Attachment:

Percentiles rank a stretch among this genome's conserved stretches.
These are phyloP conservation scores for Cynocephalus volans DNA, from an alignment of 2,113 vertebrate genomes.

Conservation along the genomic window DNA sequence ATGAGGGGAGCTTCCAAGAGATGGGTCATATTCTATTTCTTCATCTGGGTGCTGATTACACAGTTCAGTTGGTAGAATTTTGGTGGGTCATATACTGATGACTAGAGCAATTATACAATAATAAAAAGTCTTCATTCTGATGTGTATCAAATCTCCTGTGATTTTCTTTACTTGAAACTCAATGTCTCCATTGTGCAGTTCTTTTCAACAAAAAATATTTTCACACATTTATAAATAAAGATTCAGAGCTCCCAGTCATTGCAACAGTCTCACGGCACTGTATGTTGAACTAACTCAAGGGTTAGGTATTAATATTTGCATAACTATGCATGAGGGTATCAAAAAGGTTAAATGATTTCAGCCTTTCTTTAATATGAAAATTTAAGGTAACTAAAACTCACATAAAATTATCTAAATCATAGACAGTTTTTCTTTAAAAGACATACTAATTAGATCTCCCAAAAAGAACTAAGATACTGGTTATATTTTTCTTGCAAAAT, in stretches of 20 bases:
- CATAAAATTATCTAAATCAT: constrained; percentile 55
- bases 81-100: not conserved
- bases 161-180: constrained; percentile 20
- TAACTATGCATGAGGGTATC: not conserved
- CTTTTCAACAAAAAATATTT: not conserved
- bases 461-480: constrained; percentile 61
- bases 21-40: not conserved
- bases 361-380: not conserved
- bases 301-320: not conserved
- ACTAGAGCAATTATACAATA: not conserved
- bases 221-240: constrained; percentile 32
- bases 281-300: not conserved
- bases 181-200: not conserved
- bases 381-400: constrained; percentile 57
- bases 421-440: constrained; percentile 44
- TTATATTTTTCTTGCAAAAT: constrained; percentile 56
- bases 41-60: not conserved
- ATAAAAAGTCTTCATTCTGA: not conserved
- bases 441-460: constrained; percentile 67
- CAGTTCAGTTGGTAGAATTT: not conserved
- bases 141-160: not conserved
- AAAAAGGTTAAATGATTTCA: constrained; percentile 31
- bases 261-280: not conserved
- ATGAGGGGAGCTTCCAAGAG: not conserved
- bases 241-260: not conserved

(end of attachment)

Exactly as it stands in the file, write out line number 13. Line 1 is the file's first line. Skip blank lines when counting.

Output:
- ACTAGAGCAATTATACAATA: not conserved